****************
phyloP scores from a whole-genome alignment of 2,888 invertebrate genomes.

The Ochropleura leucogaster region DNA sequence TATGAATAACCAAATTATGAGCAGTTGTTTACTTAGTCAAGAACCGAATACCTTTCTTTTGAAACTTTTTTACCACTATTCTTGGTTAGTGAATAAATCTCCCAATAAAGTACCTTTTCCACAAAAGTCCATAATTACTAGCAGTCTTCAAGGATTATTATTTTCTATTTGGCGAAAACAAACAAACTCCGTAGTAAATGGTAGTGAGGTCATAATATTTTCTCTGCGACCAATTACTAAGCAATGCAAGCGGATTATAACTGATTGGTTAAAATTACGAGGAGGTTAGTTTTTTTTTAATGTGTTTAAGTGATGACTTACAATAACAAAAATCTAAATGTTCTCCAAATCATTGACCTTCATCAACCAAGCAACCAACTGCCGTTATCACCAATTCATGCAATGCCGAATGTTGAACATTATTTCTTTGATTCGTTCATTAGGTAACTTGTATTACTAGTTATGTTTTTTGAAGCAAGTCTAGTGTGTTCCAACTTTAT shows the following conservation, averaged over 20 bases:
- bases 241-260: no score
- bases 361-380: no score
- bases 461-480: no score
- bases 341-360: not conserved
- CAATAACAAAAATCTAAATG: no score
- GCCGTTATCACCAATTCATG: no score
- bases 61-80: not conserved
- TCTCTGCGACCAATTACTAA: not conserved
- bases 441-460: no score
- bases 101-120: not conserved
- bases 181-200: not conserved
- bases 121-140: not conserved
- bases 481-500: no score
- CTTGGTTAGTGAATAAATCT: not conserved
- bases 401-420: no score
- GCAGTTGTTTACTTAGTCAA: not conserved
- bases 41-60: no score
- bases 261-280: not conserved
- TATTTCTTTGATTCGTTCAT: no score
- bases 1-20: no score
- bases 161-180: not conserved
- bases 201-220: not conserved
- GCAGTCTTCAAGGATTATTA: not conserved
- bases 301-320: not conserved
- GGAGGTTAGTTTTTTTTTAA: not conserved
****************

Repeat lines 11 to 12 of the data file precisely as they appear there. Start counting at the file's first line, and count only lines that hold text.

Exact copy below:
- bases 441-460: no score
- bases 101-120: not conserved